abstract bibtex

These are the notes for a 5-lecture-course given at ESSLLI 2006 in Malaga, Spain. The URL of the school is http://esslli2006.lcc.uma.es/. This version slightly differs from the one which has been distributed at the school because typos have been removed and comments and suggestions by students have been worked in. The course is intended to be introductory. That means no prior knowledge of proof nets is required. However, the student should be familiar with the basics of propositional logic, and should have seen formal proofs in some formal deductive system (e.g., sequent calculus, natural deduction, resolution, tableaux, calculus of structures, Frege-Hilbert-systems.). It is probably helpful if the student knows already what cut elimination is, but this is not strictly necessary. In these notes, I will introduce the concept of “proof nets” from the viewpoint of the problem of the identity of proofs. I will proceed in a rather informal way. The focus will be more on presenting ideas than on presenting technical details. The goal of the course is to give the student an overview of the theory of proof nets and make the vast amount of literature on the topic easier accessible to the beginner. For introducing the basic concepts of the theory, I will in the first part of the course stick to the unit-free multiplicative fragment of linear logic because of its rather simple notion of proof nets. In the second part of the course we will see proof nets for more sophisticated logics. This is a basic introduction into proof nets from the perspective of the identity of proofs. We discuss how deductive proofs can be translated into proof nets and what a correctness criterion is.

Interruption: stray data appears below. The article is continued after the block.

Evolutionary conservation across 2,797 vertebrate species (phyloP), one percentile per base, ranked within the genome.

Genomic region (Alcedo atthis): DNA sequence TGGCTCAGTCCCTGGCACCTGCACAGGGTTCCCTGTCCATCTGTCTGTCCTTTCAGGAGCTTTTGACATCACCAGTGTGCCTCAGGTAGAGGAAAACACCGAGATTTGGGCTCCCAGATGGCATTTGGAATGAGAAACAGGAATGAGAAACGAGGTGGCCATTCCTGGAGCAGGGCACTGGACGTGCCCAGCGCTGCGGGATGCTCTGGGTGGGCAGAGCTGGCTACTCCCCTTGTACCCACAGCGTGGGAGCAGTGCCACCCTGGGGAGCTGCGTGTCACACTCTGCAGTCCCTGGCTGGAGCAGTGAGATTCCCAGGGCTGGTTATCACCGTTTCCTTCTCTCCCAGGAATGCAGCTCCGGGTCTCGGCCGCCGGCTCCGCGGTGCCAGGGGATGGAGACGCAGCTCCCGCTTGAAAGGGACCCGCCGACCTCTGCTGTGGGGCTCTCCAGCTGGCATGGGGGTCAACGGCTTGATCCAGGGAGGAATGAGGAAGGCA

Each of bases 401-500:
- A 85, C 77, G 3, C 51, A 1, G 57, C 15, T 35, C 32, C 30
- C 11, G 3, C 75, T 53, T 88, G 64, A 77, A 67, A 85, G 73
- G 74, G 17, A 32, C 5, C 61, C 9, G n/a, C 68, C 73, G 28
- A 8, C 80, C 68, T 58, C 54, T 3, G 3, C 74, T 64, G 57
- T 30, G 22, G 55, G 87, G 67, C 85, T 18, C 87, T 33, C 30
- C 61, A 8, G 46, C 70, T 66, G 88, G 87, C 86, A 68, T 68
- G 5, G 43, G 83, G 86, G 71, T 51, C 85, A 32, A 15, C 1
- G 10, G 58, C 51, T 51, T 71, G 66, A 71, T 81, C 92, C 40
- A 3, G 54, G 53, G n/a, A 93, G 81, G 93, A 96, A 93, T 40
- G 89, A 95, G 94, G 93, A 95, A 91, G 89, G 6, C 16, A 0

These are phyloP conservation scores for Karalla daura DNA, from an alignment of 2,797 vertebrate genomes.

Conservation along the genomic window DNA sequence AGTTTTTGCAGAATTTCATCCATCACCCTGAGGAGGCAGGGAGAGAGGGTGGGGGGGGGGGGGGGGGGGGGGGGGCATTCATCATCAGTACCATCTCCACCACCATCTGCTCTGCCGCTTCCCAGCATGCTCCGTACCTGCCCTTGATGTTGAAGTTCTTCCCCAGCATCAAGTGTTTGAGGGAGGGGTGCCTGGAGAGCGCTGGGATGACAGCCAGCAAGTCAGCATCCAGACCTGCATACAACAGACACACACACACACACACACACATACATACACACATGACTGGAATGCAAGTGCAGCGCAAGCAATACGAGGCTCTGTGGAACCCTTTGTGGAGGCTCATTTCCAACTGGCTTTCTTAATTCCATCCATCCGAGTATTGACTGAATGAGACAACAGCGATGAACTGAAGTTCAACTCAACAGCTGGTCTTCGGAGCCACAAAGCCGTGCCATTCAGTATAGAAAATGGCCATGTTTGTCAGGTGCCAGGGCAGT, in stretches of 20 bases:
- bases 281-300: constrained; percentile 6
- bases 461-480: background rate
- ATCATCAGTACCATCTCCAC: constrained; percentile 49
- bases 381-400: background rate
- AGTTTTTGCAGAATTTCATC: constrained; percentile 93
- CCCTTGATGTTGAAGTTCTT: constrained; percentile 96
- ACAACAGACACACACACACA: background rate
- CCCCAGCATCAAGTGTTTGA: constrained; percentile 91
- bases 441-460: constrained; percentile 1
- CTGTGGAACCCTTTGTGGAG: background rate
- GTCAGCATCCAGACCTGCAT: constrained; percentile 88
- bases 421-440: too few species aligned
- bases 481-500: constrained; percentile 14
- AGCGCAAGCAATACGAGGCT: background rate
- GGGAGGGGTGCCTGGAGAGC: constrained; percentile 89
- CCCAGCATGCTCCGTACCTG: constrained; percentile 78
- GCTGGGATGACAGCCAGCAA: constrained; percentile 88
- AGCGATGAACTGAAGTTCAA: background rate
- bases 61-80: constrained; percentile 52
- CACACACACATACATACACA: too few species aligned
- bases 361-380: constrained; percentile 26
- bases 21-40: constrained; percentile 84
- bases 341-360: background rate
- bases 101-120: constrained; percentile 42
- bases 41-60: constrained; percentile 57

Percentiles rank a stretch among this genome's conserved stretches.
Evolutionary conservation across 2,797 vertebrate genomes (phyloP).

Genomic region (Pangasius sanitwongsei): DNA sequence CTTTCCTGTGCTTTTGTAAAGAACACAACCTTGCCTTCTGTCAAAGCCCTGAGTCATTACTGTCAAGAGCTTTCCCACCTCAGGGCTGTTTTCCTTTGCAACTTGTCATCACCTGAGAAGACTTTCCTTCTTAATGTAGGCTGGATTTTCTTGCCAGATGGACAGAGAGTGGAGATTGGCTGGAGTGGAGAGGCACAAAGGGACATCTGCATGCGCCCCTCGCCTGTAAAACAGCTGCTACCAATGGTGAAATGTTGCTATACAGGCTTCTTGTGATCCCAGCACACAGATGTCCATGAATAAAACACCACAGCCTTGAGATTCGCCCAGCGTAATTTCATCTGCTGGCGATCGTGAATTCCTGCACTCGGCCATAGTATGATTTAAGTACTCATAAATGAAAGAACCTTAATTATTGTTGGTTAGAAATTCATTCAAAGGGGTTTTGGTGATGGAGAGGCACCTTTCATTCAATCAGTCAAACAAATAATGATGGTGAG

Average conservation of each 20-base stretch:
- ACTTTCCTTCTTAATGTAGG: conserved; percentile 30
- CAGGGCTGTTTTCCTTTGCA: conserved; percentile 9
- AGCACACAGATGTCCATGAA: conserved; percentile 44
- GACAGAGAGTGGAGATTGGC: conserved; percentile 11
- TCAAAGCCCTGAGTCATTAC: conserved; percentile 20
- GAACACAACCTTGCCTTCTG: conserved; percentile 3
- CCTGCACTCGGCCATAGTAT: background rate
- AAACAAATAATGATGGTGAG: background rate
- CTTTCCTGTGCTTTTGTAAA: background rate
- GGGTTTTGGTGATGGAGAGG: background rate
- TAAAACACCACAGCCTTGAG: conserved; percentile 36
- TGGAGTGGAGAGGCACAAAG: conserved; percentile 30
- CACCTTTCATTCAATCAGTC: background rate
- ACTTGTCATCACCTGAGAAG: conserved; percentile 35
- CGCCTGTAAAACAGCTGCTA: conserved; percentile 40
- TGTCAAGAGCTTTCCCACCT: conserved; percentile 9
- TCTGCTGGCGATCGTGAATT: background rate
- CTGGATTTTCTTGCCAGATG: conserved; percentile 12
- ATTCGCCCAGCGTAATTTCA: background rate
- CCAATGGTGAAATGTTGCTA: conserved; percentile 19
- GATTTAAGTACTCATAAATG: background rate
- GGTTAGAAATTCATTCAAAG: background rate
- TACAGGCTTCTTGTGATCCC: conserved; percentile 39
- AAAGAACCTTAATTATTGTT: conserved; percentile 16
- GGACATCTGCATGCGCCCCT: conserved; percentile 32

@Article{Strassburger2006, author = {Strassburger, Lutz}, title = {Proof Nets and the Identity of Proofs}, journal = {arXiv}, volume = {cs.LO}, number = {}, pages = {}, year = {2006}, abstract = {These are the notes for a 5-lecture-course given at ESSLLI 2006 in Malaga, Spain. The URL of the school is http://esslli2006.lcc.uma.es/. This version slightly differs from the one which has been distributed at the school because typos have been removed and comments and suggestions by students have been worked in. The course is intended to be introductory. That means no prior knowledge of proof nets is required. However, the student should be familiar with the basics of propositional logic, and should have seen formal proofs in some formal deductive system (e.g., sequent calculus, natural deduction, resolution, tableaux, calculus of structures, Frege-Hilbert-systems.). It is probably helpful if the student knows already what cut elimination is, but this is not strictly necessary. In these notes, I will introduce the concept of “proof nets” from the viewpoint of the problem of the identity of proofs. I will proceed in a rather informal way. The focus will be more on presenting ideas than on presenting technical details. The goal of the course is to give the student an overview of the theory of proof nets and make the vast amount of literature on the topic easier accessible to the beginner. For introducing the basic concepts of the theory, I will in the first part of the course stick to the unit-free multiplicative fragment of linear logic because of its rather simple notion of proof nets. In the second part of the course we will see proof nets for more sophisticated logics. This is a basic introduction into proof nets from the perspective of the identity of proofs. We discuss how deductive proofs can be translated into proof nets and what a correctness criterion is.}, location = {INRIA Futurs}, keywords = {cs.LO}}

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